Tribunal rejects China’s claims to South China Sea; Beijing dismisses ruling a ‘farce’
Decision could have significant impact on fishing and resource rights in contentious region of Pacific, raise tensions between U.S. and China
THE HAGUE, Netherlands—An international tribunal rejected China’s extensive claims in the South China Sea in a landmark ruling July 12 that also found it had aggravated the seething regional dispute and violated the Philippines’ maritime rights by building up artificial islands that destroyed coral reefs and by disrupting oil explorations.
While the decision is seen as a major legal declaration regarding one of the world’s most contested regions, China immediately rejected it as a “farce.”
The true impact is also uncertain given the tribunal has no power of enforcement.
While the findings cannot reverse China’s actions, it still constitutes a rebuke, carrying with it the force of the international community’s opinion. It also gives heart to small countries in Asia that have helplessly chafed at China’s expansionism, backed by its military and economic power.
“The Philippines strongly affirms its respect for this milestone decision as an important contribution to ongoing efforts in addressing disputes in the South China Sea,” Philippine Foreign Secretary Perfecto Yasay said in Manila, calling on “all those concerned to exercise restraint and sobriety.”
Former Foreign Secretary Albert del Rosario, who helped oversee the filing of the case, said the ruling underscored “our collective belief that right is might and that international law is the great equalizer among states.”
Del Rosario stressed that it was important for the ruling to be accepted by all.
“For the sake of maintaining international order, it is imperative that the Award and clarification of maritime entitlements be accepted by all relevant countries – without exception – so that we can work together on how remaining issues can be peacefully resolved,” he said.
China and the Philippines are among six governments that have overlapping territorial claims in the South China Sea, waters through which an estimated $5 trillion in global trade passes through each year and which have rich fishing stocks and a potential wealth of oil, gas and other resources.
The disputes have also increased friction between China and the United States, which has ramped up its military presence in the region as China has expanded its navy’s reach farther offshore.
The U.S. said the ruling was an important contribution to peacefully resolving South China Sea disputes and called on both parties to comply with their obligations under the ruling, according to a statement from State Department spokesman John Kirby. It did not immediately comment on the contents of the ruling.
The Philippines, under a U.N. treaty governing the seas, asked in 2013 for arbitration on a number of issues it had with China.
The five-member panel from the Permanent Court of Arbitration in The Hague, Netherlands, unanimously concluded that China had violated its obligations to refrain from aggravating the dispute while the settlement process was ongoing.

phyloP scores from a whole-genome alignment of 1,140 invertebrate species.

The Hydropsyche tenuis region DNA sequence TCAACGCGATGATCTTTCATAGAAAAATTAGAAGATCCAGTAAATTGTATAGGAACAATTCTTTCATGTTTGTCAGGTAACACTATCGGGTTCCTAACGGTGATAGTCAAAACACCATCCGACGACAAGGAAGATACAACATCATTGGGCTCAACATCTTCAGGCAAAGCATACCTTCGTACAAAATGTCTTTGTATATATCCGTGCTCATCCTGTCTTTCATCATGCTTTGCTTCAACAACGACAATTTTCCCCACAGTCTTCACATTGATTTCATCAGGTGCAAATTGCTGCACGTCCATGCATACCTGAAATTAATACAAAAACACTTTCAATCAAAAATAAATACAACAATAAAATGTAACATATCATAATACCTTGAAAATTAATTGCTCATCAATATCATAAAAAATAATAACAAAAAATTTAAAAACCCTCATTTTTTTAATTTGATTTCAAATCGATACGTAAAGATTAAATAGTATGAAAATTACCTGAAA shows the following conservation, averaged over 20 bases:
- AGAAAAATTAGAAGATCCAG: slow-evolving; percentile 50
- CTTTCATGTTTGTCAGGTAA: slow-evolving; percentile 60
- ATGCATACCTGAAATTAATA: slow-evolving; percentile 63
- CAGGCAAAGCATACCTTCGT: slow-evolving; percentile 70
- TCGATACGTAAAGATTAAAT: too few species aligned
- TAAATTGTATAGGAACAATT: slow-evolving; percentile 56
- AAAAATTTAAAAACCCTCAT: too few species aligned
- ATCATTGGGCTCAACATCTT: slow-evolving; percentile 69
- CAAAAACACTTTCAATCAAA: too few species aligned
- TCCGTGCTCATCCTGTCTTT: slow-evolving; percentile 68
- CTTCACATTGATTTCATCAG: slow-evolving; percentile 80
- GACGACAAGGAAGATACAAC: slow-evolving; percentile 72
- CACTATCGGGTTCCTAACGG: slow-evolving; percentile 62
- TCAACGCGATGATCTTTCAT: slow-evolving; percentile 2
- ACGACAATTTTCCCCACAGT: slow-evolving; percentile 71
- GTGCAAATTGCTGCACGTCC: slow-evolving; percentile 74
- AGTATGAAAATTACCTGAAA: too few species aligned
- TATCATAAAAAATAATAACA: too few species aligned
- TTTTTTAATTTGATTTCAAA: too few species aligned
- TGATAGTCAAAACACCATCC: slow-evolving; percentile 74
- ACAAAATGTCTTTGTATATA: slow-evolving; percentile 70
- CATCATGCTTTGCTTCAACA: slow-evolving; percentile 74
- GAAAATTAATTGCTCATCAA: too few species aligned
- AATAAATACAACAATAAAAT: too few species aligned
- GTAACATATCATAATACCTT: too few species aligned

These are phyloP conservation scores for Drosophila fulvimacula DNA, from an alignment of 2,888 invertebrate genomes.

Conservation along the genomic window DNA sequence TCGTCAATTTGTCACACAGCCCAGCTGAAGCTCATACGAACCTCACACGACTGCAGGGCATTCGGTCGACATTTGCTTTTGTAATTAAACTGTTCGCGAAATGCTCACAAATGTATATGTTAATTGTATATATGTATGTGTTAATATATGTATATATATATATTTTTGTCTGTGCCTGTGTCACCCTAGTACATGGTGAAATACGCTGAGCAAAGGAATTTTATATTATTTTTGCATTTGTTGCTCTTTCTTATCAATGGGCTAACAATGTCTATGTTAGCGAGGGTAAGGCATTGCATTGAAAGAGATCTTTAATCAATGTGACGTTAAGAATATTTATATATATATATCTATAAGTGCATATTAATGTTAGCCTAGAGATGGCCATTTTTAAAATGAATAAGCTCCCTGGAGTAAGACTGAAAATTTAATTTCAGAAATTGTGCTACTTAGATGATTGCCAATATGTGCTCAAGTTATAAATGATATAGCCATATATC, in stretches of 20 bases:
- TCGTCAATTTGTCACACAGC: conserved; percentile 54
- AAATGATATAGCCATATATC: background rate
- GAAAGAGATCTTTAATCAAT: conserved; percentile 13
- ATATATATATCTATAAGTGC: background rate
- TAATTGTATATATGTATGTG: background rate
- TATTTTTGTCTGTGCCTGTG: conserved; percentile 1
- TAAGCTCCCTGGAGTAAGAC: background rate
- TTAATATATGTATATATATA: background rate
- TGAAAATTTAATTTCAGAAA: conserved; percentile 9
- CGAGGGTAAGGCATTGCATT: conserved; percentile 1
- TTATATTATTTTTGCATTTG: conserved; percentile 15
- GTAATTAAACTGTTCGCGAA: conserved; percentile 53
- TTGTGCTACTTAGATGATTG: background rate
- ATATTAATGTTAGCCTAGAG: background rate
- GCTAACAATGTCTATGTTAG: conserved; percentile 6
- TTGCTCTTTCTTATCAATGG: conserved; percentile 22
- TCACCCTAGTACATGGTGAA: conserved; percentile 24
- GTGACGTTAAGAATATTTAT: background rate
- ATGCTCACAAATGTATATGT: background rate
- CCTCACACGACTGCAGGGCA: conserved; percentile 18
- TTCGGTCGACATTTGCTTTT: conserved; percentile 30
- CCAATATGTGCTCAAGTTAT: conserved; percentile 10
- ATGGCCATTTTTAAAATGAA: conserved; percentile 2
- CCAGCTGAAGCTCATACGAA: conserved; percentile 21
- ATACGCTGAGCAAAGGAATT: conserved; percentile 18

It also found that China had interfered with Philippine petroleum exploration at Reed Bank, tried to stop fishing by Philippine vessels within the country’s exclusive economic zone and failed to prevent Chinese fishermen from fishing within the Philippines’ exclusive economic zone at Mischief Reef and Second Thomas Shoal.
China, which boycotted the entire proceedings, reiterated that it does not accept the panel’s jurisdiction. China “solemnly declares that the award is null and void and has no binding force. China neither accepts nor recognizes it,” a statement from the foreign ministry said.
It added that “China’s territorial sovereignty and maritime rights and interests in the South China Sea shall under no circumstances be affected by those awards.” The ministry repeated China’s often-expressed stance that the Philippines’ move to initiate arbitration without China’s consent was in “bad faith” and in violation of international law.
Meanwhile, Japan’s Foreign Minister Fumio Kishida said the tribunal’s decision is “final and legally binding” and that the two sides should comply with it. He said in a statement that “Japan strongly expects that the parties’ compliance with this award will eventually lead to the peaceful settlement of disputes in the South China Sea.”
China considers bilateral talks with the other claimants the only way to address the South China Sea disputes.
It has said vast areas of the South China Sea have been Chinese territory since ancient times and demarcated its modern claims with the so-called nine-dash line, a map that was submitted under the U.N. treaty. Manila brought the case to arbitration because China’s claims infringe upon its own 200-mile exclusive economic zone.
The tribunal said that any historical resource rights China may have had were wiped out if they are incompatible with exclusive economic zones established under the U.N. treaty, which both countries have signed.
It also criticized China for building a large artificial island on Mischief Reef, saying it caused “permanent irreparable harm” to the coral reef ecosystem and permanently destroyed evidence of the natural conditions of the feature.
—Associated Press writers Gillian Wong in Beijing, Mari Yamaguchi in Tokyo, Vijay Joshi in Bangkok and Teresa Cerojano in Manila contributed to this report